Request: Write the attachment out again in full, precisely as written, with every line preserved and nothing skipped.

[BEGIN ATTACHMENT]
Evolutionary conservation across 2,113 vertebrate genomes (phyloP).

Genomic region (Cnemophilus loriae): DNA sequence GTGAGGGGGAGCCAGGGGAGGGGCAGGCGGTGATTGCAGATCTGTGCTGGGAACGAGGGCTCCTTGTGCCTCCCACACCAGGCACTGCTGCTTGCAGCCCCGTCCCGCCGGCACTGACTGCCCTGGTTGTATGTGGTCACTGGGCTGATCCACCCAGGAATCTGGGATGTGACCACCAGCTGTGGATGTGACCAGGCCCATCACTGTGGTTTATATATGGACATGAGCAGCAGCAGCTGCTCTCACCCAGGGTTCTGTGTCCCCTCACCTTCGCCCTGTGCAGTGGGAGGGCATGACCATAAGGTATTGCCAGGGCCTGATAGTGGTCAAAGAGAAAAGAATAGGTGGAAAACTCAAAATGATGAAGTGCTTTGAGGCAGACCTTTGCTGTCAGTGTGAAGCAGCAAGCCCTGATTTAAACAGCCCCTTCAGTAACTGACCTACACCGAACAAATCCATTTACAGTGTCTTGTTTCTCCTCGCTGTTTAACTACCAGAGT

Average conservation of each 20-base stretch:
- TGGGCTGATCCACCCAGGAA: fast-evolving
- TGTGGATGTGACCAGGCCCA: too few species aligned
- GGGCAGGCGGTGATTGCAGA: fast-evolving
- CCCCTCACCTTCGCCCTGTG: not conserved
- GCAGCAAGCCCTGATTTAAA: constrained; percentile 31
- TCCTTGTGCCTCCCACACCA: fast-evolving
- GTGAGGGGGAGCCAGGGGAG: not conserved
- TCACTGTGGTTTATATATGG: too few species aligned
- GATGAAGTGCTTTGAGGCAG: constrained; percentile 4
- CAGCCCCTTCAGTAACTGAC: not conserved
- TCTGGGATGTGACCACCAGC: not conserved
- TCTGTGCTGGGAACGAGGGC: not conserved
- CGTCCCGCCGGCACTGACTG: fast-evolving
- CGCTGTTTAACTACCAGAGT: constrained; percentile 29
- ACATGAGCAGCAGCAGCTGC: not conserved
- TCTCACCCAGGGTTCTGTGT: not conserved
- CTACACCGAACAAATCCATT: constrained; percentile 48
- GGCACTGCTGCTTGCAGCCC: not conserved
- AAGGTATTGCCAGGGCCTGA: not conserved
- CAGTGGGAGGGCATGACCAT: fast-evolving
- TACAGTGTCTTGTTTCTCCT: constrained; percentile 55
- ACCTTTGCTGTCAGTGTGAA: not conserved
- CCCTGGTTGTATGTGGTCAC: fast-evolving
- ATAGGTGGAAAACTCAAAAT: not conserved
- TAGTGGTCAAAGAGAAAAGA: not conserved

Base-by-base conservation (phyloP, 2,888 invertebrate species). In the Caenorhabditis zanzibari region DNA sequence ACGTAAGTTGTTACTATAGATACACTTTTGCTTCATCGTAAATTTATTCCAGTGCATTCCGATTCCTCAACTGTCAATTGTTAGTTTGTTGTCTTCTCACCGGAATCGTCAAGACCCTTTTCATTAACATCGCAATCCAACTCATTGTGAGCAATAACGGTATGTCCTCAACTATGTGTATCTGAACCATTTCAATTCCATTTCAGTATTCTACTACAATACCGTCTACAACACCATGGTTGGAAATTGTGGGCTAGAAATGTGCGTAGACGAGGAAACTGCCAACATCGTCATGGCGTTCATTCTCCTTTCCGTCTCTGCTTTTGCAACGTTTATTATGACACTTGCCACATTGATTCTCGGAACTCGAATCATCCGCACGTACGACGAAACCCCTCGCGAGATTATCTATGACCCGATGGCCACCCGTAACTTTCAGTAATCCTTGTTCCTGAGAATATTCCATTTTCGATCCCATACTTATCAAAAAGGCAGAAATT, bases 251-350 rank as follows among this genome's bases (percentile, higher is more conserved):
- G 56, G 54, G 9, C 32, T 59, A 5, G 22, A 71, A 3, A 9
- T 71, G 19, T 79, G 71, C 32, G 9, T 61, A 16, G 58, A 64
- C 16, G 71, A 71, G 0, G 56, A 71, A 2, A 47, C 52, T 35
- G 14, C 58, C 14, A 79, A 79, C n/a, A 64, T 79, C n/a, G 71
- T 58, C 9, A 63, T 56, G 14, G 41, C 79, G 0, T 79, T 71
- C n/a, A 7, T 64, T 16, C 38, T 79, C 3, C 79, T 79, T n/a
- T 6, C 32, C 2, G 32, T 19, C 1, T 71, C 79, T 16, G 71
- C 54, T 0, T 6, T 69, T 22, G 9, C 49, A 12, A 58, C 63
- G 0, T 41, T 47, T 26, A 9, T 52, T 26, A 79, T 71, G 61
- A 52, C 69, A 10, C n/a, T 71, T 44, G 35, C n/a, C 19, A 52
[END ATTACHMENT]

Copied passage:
Evolutionary conservation across 2,113 vertebrate genomes (phyloP).

Genomic region (Cnemophilus loriae): DNA sequence GTGAGGGGGAGCCAGGGGAGGGGCAGGCGGTGATTGCAGATCTGTGCTGGGAACGAGGGCTCCTTGTGCCTCCCACACCAGGCACTGCTGCTTGCAGCCCCGTCCCGCCGGCACTGACTGCCCTGGTTGTATGTGGTCACTGGGCTGATCCACCCAGGAATCTGGGATGTGACCACCAGCTGTGGATGTGACCAGGCCCATCACTGTGGTTTATATATGGACATGAGCAGCAGCAGCTGCTCTCACCCAGGGTTCTGTGTCCCCTCACCTTCGCCCTGTGCAGTGGGAGGGCATGACCATAAGGTATTGCCAGGGCCTGATAGTGGTCAAAGAGAAAAGAATAGGTGGAAAACTCAAAATGATGAAGTGCTTTGAGGCAGACCTTTGCTGTCAGTGTGAAGCAGCAAGCCCTGATTTAAACAGCCCCTTCAGTAACTGACCTACACCGAACAAATCCATTTACAGTGTCTTGTTTCTCCTCGCTGTTTAACTACCAGAGT

Average conservation of each 20-base stretch:
- TGGGCTGATCCACCCAGGAA: fast-evolving
- TGTGGATGTGACCAGGCCCA: too few species aligned
- GGGCAGGCGGTGATTGCAGA: fast-evolving
- CCCCTCACCTTCGCCCTGTG: not conserved
- GCAGCAAGCCCTGATTTAAA: constrained; percentile 31
- TCCTTGTGCCTCCCACACCA: fast-evolving
- GTGAGGGGGAGCCAGGGGAG: not conserved
- TCACTGTGGTTTATATATGG: too few species aligned
- GATGAAGTGCTTTGAGGCAG: constrained; percentile 4
- CAGCCCCTTCAGTAACTGAC: not conserved
- TCTGGGATGTGACCACCAGC: not conserved
- TCTGTGCTGGGAACGAGGGC: not conserved
- CGTCCCGCCGGCACTGACTG: fast-evolving
- CGCTGTTTAACTACCAGAGT: constrained; percentile 29
- ACATGAGCAGCAGCAGCTGC: not conserved
- TCTCACCCAGGGTTCTGTGT: not conserved
- CTACACCGAACAAATCCATT: constrained; percentile 48
- GGCACTGCTGCTTGCAGCCC: not conserved
- AAGGTATTGCCAGGGCCTGA: not conserved
- CAGTGGGAGGGCATGACCAT: fast-evolving
- TACAGTGTCTTGTTTCTCCT: constrained; percentile 55
- ACCTTTGCTGTCAGTGTGAA: not conserved
- CCCTGGTTGTATGTGGTCAC: fast-evolving
- ATAGGTGGAAAACTCAAAAT: not conserved
- TAGTGGTCAAAGAGAAAAGA: not conserved

Base-by-base conservation (phyloP, 2,888 invertebrate species). In the Caenorhabditis zanzibari region DNA sequence ACGTAAGTTGTTACTATAGATACACTTTTGCTTCATCGTAAATTTATTCCAGTGCATTCCGATTCCTCAACTGTCAATTGTTAGTTTGTTGTCTTCTCACCGGAATCGTCAAGACCCTTTTCATTAACATCGCAATCCAACTCATTGTGAGCAATAACGGTATGTCCTCAACTATGTGTATCTGAACCATTTCAATTCCATTTCAGTATTCTACTACAATACCGTCTACAACACCATGGTTGGAAATTGTGGGCTAGAAATGTGCGTAGACGAGGAAACTGCCAACATCGTCATGGCGTTCATTCTCCTTTCCGTCTCTGCTTTTGCAACGTTTATTATGACACTTGCCACATTGATTCTCGGAACTCGAATCATCCGCACGTACGACGAAACCCCTCGCGAGATTATCTATGACCCGATGGCCACCCGTAACTTTCAGTAATCCTTGTTCCTGAGAATATTCCATTTTCGATCCCATACTTATCAAAAAGGCAGAAATT, bases 251-350 rank as follows among this genome's bases (percentile, higher is more conserved):
- G 56, G 54, G 9, C 32, T 59, A 5, G 22, A 71, A 3, A 9
- T 71, G 19, T 79, G 71, C 32, G 9, T 61, A 16, G 58, A 64
- C 16, G 71, A 71, G 0, G 56, A 71, A 2, A 47, C 52, T 35
- G 14, C 58, C 14, A 79, A 79, C n/a, A 64, T 79, C n/a, G 71
- T 58, C 9, A 63, T 56, G 14, G 41, C 79, G 0, T 79, T 71
- C n/a, A 7, T 64, T 16, C 38, T 79, C 3, C 79, T 79, T n/a
- T 6, C 32, C 2, G 32, T 19, C 1, T 71, C 79, T 16, G 71
- C 54, T 0, T 6, T 69, T 22, G 9, C 49, A 12, A 58, C 63
- G 0, T 41, T 47, T 26, A 9, T 52, T 26, A 79, T 71, G 61
- A 52, C 69, A 10, C n/a, T 71, T 44, G 35, C n/a, C 19, A 52